Cover image for Threshold
Title:
Threshold
ISBN:
9781635574142
Physical Description:
316 pages ; 22 cm
Summary:
"Game and gleefully provocative . . . My treasured companion of late." -New York Times "Threshold, or, how I learned to stop worrying (about what sort of novel this is) and love the narrator, whose brilliance and humor on drugs and literature, sex and boredom and death, leave me in awe." -Rachel Kushner "Fearless and challenging, inventive and compulsive, unique and utterly heartfelt." -John Boyne "Daring and deranged, endlessly entertaining, furiously funny." -Geoff Dyer "Playful, potent, lurid, moving, and fearless." -Lisa McInerney "[A] modern day odyssey." -Teddy Wayne "A Pilgrim's Progress for our time." -Mike McCormack "A thrilling mutation . . . [Doyle's] is a journey you don't want to miss." -Chris Power An uninhibited portrait of the artist as a perpetual drifter and truth-seeker--a funny, profound, compulsive read that's like traveling with your wildest and most philosophical friend. The narrator of Rob Doyle's Threshold has spent the last two decades traveling, writing, and imbibing drugs and literature in equal measure, funded by brief periods of employment or "on the dole" in Dublin. Now, stranded between reckless youth and middle age, his travels to far-flung places have acquired a de facto purpose: to aid the contemporary artist's search for universal truth. Following Doyle from Buddhism to the brink of madness, Threshold immerses us in the club-drug communalism of the Berlin underworld, the graves of myth-chasing artists in Paris, and the shattering and world-rebuilding revelations brought on by the psychedelic DMT, the so-called "spirit molecule." Exulting in the rootlessness of the wanderer, Doyle exists in a lineage of writer-characters-W. G. Sebald, Ben Lerner, Maggie Nelson, and Rachel Cusk-deftly and subversively exploring forms between theory and autobiography. Insightful and provocative, Threshold is a darkly funny, genuinely optimistic, compulsively readable celebration of perception and desire, of what is here and what is beyond our comprehension.
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Summary

Summary

" Game and gleefully provocative . . . My treasured companion of late." --New York Times

" Threshold , or, how I learned to stop worrying (about what sort of novel this is) and love the narrator, whose brilliance and humor on drugs and literature, sex and boredom and death, leave me in awe. " --Rachel Kushner

"Fearless and challenging, inventive and compulsive, unique and utterly heartfelt." --John Boyne

"Daring and deranged, endlessly entertaining, furiously funny." --Geoff Dyer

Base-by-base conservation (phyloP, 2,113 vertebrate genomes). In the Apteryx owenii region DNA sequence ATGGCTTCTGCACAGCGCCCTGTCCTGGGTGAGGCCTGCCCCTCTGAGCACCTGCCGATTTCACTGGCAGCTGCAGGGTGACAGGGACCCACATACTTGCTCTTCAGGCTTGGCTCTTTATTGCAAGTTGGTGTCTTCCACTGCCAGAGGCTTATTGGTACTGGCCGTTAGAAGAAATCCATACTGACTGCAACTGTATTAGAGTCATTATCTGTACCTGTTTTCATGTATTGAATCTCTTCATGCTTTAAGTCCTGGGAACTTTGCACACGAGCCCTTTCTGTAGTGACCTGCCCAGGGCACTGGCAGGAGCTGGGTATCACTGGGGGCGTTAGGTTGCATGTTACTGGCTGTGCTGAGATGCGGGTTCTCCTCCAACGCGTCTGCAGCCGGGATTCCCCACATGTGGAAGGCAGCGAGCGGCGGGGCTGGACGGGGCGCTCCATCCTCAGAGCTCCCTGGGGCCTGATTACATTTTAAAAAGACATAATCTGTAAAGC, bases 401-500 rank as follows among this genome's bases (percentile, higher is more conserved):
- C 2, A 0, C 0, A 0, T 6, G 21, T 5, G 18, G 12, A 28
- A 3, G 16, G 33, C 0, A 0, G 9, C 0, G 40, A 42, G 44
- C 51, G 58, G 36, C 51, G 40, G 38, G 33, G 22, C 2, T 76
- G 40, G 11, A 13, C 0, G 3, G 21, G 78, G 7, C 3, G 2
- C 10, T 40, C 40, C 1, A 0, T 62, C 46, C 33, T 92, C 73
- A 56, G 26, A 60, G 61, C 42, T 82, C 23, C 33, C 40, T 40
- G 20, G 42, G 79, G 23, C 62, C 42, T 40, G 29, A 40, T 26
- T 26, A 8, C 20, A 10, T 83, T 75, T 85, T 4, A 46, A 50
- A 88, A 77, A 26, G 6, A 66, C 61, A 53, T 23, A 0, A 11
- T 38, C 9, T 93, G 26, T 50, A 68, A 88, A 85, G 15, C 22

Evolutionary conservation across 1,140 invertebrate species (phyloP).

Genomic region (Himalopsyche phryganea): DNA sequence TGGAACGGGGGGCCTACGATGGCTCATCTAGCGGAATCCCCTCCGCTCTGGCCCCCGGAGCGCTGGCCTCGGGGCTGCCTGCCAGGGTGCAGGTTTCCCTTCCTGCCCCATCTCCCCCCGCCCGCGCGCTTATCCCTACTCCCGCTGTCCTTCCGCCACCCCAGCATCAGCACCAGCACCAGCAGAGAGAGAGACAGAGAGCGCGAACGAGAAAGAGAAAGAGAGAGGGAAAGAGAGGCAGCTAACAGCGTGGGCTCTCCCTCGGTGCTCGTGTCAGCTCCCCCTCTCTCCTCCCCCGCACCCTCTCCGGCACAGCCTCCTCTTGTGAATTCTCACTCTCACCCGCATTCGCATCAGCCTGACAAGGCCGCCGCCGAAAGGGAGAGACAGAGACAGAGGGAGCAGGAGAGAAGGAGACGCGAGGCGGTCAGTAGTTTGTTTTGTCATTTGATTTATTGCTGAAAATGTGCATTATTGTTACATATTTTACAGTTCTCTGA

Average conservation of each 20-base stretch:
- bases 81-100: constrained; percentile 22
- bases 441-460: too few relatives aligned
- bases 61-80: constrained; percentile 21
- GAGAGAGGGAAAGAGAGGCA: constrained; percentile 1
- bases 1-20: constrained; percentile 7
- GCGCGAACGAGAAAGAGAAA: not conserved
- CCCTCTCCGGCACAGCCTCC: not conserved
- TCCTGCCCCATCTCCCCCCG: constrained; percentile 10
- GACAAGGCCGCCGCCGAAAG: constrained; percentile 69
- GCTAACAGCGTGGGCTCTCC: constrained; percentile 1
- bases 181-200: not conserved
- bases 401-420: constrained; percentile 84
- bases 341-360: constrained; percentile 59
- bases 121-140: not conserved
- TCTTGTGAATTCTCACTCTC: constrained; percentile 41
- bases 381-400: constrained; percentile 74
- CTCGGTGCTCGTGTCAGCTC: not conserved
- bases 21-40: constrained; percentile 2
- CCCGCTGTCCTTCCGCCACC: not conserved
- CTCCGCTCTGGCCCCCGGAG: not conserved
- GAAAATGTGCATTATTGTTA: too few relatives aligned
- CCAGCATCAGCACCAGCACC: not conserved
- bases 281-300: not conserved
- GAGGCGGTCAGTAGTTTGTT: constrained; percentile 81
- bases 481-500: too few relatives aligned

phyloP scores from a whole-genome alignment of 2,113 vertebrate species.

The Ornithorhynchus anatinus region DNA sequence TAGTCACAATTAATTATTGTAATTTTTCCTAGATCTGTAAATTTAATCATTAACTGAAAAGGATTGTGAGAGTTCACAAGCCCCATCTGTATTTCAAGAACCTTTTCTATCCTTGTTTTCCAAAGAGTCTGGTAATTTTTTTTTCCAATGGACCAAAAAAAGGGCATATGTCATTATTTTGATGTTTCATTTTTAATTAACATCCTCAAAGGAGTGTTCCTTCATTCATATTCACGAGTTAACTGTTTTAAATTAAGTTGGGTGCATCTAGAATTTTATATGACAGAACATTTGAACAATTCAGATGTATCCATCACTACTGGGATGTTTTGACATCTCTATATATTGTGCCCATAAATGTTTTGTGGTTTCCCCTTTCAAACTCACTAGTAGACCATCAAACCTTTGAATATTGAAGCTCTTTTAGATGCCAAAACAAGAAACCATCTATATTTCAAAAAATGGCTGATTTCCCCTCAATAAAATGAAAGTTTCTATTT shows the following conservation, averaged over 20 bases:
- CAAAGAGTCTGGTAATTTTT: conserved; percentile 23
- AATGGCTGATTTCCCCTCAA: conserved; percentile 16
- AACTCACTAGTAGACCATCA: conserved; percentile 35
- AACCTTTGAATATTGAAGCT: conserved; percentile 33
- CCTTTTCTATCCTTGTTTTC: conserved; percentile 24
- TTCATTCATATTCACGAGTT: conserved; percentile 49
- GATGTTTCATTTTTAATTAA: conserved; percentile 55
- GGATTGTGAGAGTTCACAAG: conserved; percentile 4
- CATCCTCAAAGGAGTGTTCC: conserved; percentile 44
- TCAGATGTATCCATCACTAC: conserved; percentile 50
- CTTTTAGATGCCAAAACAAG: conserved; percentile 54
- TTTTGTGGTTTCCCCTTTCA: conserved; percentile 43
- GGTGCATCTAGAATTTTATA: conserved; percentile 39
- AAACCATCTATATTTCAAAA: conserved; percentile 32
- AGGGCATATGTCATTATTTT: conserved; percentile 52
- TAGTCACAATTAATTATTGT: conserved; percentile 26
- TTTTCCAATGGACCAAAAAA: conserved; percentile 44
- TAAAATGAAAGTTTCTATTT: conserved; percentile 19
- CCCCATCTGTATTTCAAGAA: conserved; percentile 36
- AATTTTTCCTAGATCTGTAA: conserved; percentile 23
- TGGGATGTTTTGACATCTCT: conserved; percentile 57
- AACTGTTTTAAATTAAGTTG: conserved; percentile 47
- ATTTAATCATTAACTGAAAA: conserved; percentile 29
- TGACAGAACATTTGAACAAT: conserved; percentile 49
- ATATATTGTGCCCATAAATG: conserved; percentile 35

"Playful, potent, lurid, moving, and fearless." --Lisa McInerney

"[A] modern day odyssey." --Teddy Wayne

"A Pilgrim's Progress for our time." --Mike McCormack

"A thrilling mutation . . . [Doyle's] is a journey you don't want to miss." -- Chris Power

An uninhibited portrait of the artist as a perpetual drifter and truth-seeker--a funny, profound, compulsive read that's like traveling with your wildest and most philosophical friend.

The narrator of Rob Doyle's Threshold has spent the last two decades traveling, writing, and imbibing drugs and literature in equal measure, funded by brief periods of employment or "on the dole" in Dublin. Now, stranded between reckless youth and middle age, his travels to far-flung places have acquired a de facto purpose: to aid the contemporary artist's search for universal truth.

Following Doyle from Buddhism to the brink of madness, Threshold immerses us in the club-drug communalism of the Berlin underworld, the graves of myth-chasing artists in Paris, and the shattering and world-rebuilding revelations brought on by the psychedelic DMT, the so-called "spirit molecule."

Exulting in the rootlessness of the wanderer, Doyle exists in a lineage of writer-characters--W. G. Sebald, Ben Lerner, Maggie Nelson, and Rachel Cusk--deftly and subversively exploring forms between theory and autobiography. Insightful and provocative, Threshold is a darkly funny, genuinely optimistic, compulsively readable celebration of perception and desire, of what is here and what is beyond our comprehension.


Author Notes

Rob Doyle was born in Dublin. He is the author of the story collection This Is the Ritual and the novel Here Are the Young Men. The latter was chosen as one of Hot Press magazine's "20 Greatest Irish Novels 1916 - 2016" and has been adapted as a forthcoming film. Doyle is the editor of the anthologies The Other Irish Tradition (Dalkey Archive Press), and In This Skull Hotel Where I Never Sleep (Broken Dimanche Press). He has written for the Guardian , Vice, The Dublin Review , and many other publications, and he writes a weekly books column for The Irish Times . He lives in Berlin.


Reviews 5

Publisher's Weekly Review

Doyle (This Is the Ritual) follows in this poignant tale an itinerant narrator as he searches for personal enlightenment. The narrator, 30-something Rob, recounts his adventures through a series of letters to an unknown recipient, composed mainly of ruminations on spirituality and the nature of truth alongside reminiscences of stories about his adventures across the globe. Among these are his expedition foraging for psychedelic mushrooms in Ireland, his visit to the graves of famous writers in Paris, his time at Buddhist meditation retreats in Southeast Asia, and his druggy clubbing lifestyle while living in Berlin. Throughout, he carries on lively, often humorous discussions with himself about identity that hover on the edge of chaotic existential crisis: "I swam in the sea and had the ecstatic drunken insight that everything is transient, everything is eternal, both statements are true." Doyle's musings are always intriguing and often enlightening, offering a glimpse of the anxious yet pleasing rationale of a mind struggling to live in a rational world. Fans of Will Self will enjoy this. (Mar.)


Guardian Review